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Adopt a Nurse Ohio won’t provide you with an extra mom or dad, but it might connect you with a supportive virtual fairy god-parent. Frontline nurse Sydney Garringer lost her stethoscope and all of her Covid gear when someone broke into her car. Less than 10 hours later, a member of the Adopt a Nurse – Ohio Facebook group, asks, “Sydney, what your favorite color?” —and Sydney replies that most of her stolen equipment has already been replaced. The next morning, another member cheerfully complains, “I never got a chance to choose anything, your [Amazon Wish] list is empty now, are you sure you don’t need anything else?” The 1.9 thousand members of AAN Ohio are ready and waiting to ease the load of the state’s nurses and bring them good cheer.
Patient Care Technician Heather Marie has been treating a growing number of Covid patients, but she’s determinedly positive: “I am continuing my medical dream and going to school to become a paramedic! …. I love what I do and I love knowing I am making a difference in my patient’s life! I work with some of the most wonderful nurses, techs, doctors, respiratory staff, therapists, housekeepers, and dietary staff. That’s one thing that keeps me sane during this time is the teamwork we have!” A group member fancies the dinosaur motif of the scrub hat Heather wears in the photo she posted. Another member sends her a pair of socks festooned with images of little medical clipboards, bandages, and nurse-related images.
April Higgenbotham—who has been an RN for 21 years—posted on the site less than a week before coming down with Covid. A member’s “goodie bag” arrived just in time to raise her spirits while she sat home in isolation from her family.
ICU nurse Brendan McQuown posts a heartfelt pean to his wife: “I am active duty and work in a COVID ICU… My wife of 12 years has been a nurse for 10 years. My hero is my wife. She works, takes care of our basketball team of kids, holds the fort down when I deploy, and still managed to put herself through a MSN program… I don’t know how she does it all.”
And a female RN paid tribute to her ICU nurse spouse: “My name is Paige and I’m an RN, but this post is for my husband Ryan. He is an ICU nurse working in a Covid unit. He would never ask for anything from anyone so that is why I am posting for him! It’s love, I know. What better way than to surprise him to say thank you?! He has been a nurse for 10 years… Recently he was working as a float ICU nurse going to 5 hospitals some over an hour away from home to work in the Covid units. He just started working as a traveler nurse taking assignments in Covid ICUs. He is the hardest worker that I know and is so deserving of receiving special gifts! He works 4-6 days a week, night shift, 12 hour shifts, to provide for our family. We have 2 kids under the age of 2! He never complains and comes home with a smile on his face to greet me and our two boys! Thank you taking the time to read this and thank you for doing this!”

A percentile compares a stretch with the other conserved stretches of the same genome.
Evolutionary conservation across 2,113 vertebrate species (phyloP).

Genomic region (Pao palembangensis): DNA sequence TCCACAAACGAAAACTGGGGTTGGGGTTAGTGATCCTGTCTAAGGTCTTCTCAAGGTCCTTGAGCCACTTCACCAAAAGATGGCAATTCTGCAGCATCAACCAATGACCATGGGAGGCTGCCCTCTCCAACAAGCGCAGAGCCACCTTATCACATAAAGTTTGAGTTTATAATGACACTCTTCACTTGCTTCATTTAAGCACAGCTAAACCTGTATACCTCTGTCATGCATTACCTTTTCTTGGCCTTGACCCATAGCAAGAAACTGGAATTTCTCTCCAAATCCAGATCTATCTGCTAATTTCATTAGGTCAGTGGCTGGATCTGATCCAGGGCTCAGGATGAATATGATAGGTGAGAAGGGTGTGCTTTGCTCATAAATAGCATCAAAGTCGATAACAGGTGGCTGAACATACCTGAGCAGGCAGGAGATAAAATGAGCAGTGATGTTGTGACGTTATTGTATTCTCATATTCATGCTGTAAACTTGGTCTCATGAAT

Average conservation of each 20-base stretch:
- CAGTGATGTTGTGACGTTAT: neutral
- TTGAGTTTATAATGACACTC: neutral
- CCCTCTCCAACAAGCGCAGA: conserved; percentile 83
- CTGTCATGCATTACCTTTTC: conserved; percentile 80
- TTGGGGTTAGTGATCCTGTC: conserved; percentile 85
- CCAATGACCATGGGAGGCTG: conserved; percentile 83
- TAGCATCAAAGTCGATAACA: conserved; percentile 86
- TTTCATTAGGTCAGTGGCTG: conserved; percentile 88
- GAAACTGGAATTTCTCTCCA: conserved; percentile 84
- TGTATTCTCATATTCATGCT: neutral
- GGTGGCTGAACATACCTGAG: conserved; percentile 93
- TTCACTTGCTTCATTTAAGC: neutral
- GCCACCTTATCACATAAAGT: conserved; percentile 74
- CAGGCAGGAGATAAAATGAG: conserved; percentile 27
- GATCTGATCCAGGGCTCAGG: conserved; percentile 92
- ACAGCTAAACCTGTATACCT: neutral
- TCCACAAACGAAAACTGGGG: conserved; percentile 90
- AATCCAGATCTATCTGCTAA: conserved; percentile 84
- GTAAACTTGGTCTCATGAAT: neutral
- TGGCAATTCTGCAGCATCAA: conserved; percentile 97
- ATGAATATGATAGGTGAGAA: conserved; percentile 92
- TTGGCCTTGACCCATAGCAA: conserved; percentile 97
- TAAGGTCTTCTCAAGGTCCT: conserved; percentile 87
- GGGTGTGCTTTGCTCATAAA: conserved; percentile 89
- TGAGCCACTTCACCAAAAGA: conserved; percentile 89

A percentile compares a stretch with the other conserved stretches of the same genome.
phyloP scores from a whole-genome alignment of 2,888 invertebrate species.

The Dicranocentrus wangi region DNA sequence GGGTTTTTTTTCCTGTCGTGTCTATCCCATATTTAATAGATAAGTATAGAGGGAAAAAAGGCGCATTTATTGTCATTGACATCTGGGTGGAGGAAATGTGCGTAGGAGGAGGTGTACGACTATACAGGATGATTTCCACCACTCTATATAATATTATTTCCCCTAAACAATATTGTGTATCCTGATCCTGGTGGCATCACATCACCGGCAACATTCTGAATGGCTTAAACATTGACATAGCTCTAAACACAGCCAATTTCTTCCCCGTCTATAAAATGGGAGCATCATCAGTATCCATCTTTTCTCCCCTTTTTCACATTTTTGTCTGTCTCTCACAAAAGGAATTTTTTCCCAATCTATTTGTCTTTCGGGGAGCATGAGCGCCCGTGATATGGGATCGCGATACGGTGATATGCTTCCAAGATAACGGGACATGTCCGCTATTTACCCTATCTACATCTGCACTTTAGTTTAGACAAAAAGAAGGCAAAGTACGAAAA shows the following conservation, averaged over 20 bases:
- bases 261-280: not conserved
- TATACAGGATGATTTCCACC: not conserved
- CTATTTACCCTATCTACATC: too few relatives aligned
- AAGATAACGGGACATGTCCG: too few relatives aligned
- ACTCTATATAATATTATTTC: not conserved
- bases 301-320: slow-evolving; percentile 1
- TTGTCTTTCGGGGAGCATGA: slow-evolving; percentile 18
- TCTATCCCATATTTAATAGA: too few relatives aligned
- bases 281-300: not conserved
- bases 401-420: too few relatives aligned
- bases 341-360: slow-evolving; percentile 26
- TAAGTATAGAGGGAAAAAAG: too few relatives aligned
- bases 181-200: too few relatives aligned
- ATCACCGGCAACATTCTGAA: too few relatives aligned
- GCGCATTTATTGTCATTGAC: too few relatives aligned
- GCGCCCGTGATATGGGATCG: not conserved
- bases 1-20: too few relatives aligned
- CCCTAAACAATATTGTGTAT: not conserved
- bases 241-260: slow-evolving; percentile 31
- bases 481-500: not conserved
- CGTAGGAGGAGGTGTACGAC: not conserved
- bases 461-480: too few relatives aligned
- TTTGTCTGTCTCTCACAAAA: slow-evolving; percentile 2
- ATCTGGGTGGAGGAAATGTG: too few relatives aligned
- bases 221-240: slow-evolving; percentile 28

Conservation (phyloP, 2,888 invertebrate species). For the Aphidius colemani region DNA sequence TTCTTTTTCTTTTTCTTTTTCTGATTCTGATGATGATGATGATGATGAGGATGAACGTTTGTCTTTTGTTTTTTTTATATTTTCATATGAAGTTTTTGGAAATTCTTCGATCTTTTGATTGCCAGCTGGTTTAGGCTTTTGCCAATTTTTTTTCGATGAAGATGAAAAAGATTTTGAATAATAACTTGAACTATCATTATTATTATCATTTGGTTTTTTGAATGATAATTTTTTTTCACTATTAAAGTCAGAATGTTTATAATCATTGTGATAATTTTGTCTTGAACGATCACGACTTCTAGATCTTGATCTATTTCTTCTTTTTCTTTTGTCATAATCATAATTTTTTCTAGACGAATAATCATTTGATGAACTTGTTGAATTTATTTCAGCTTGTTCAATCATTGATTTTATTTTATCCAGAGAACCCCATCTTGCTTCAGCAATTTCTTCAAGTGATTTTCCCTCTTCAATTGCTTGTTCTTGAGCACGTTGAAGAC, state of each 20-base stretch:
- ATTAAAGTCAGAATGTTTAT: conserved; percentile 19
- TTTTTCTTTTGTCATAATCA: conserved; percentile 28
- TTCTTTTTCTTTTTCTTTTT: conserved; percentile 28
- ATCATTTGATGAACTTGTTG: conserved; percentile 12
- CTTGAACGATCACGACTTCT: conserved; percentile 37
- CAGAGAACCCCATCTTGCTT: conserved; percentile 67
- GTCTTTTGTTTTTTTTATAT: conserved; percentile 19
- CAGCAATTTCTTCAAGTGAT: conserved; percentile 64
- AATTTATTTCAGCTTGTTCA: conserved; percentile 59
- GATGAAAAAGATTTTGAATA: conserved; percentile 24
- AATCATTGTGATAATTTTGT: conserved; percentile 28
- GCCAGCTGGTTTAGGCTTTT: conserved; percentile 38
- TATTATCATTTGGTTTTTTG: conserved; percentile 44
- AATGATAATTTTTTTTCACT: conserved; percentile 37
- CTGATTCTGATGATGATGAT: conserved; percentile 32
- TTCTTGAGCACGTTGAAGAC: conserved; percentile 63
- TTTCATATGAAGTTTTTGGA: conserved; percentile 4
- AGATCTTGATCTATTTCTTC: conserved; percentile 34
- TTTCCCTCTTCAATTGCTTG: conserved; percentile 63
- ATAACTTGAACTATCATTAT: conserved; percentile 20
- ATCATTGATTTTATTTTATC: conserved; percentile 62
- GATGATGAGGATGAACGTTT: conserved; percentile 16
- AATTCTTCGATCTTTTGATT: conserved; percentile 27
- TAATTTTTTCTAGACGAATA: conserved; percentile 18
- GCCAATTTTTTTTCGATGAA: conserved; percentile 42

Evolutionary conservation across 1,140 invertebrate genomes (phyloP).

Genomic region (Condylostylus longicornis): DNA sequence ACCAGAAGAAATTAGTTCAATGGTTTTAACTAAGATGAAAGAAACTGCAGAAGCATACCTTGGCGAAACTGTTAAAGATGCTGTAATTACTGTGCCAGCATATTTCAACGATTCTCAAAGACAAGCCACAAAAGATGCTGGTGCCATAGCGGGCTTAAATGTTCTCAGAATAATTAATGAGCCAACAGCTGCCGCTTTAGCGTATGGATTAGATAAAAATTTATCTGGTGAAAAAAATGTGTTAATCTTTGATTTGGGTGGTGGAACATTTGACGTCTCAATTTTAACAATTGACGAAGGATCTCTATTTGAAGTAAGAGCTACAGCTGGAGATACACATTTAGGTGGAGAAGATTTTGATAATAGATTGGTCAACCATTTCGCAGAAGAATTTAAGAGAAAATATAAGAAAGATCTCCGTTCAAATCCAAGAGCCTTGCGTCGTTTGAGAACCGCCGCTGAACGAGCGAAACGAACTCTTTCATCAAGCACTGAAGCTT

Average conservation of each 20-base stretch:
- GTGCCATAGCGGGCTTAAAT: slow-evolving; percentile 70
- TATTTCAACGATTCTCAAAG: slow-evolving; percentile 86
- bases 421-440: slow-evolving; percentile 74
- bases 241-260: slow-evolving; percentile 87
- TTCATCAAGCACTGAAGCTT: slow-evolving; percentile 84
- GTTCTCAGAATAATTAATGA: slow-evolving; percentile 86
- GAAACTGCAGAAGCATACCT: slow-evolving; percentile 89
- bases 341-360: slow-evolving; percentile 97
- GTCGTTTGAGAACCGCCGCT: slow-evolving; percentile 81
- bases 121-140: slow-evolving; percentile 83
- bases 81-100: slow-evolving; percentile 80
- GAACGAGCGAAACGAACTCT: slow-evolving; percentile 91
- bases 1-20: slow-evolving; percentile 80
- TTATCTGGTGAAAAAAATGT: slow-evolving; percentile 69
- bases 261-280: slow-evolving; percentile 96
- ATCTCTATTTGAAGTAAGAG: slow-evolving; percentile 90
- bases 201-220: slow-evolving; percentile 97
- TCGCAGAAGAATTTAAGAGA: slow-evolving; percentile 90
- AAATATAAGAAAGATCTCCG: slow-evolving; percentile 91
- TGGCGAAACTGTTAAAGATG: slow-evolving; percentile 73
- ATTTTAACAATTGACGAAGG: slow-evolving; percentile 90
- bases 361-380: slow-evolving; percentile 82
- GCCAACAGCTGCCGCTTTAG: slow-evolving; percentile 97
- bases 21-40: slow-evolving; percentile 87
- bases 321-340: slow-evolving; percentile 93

The Adopt A Nurse Ohio group was founded by Heather Stewart, an event coordinator. “I have coordinated everything from weddings, birthdays, funerals, graduations, festivals, etc,” she says.
Adopt a Nurse Ohio is not Heather’s first time up at the Adopt-a rodeo; she has quite a track record! “When Covid [first] hit,” she recalls, “It was our high school seniors who were taking the first blow of missing out on traditions and memories, so I created Adopt a Senior… This was a huge success: we are a small village, but [we were] able to adopt every senior.” Later, when schools started back in session Heather said that she “Noticed a lot of teachers were straining for more supplies, disinfected wipes, masks, etc. So, I then created Adopt a Teacher, I went a little bigger and did this on the county level. Clark County School districts and all teachers/aides/faculty in those schools. This too was a huge success. Hundreds of teachers were adopted.”
But Heather also has a lot of nurses in her family, including her mother, step mother, brother, and sister in law, “along with a slew of aunts and uncles.” Before long, she felt compelled to do something for nurses too. “Now here we are and our nurses are being hit hard on the frontlines. They are fighting a fight none of us could imagine, or would want to. I went even bigger than local district and county, and went with the state of Ohio. All of our nurses need us. We are all in this together,” Stewart said.
What about the long run? “I do plan on keeping this group going through the pandemic, and after, as long as there is a want for it” says Heather. “All nurses deserve a random act of kindness, regardless of the pandemic.”
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